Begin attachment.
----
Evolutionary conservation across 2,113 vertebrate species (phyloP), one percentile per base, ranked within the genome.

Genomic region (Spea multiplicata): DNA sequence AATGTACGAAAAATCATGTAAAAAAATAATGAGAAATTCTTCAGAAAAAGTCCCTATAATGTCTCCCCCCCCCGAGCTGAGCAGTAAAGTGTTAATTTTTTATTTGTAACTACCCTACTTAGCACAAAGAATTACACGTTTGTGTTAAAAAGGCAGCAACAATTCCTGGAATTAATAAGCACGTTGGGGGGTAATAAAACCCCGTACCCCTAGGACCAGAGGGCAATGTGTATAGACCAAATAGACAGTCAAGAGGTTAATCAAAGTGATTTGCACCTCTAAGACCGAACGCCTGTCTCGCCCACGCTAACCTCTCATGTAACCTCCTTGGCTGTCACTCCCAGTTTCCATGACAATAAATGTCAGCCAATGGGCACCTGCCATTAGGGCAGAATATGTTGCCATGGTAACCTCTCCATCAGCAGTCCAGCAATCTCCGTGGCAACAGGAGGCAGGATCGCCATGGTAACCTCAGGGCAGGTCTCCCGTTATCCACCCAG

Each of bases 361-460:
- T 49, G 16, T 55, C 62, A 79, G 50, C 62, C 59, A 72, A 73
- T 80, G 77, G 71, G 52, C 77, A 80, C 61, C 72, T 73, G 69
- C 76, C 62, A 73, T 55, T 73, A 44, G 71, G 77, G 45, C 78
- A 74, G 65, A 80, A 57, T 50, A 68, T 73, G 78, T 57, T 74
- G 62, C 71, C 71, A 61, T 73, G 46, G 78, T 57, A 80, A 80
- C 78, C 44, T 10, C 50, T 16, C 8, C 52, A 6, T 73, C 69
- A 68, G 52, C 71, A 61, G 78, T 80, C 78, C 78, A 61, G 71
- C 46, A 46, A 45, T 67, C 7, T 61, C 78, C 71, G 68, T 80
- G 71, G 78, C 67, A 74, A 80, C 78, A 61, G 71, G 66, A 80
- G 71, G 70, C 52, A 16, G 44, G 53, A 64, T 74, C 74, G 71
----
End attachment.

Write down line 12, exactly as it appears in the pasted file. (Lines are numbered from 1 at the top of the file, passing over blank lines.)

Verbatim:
- G 71, G 78, C 67, A 74, A 80, C 78, A 61, G 71, G 66, A 80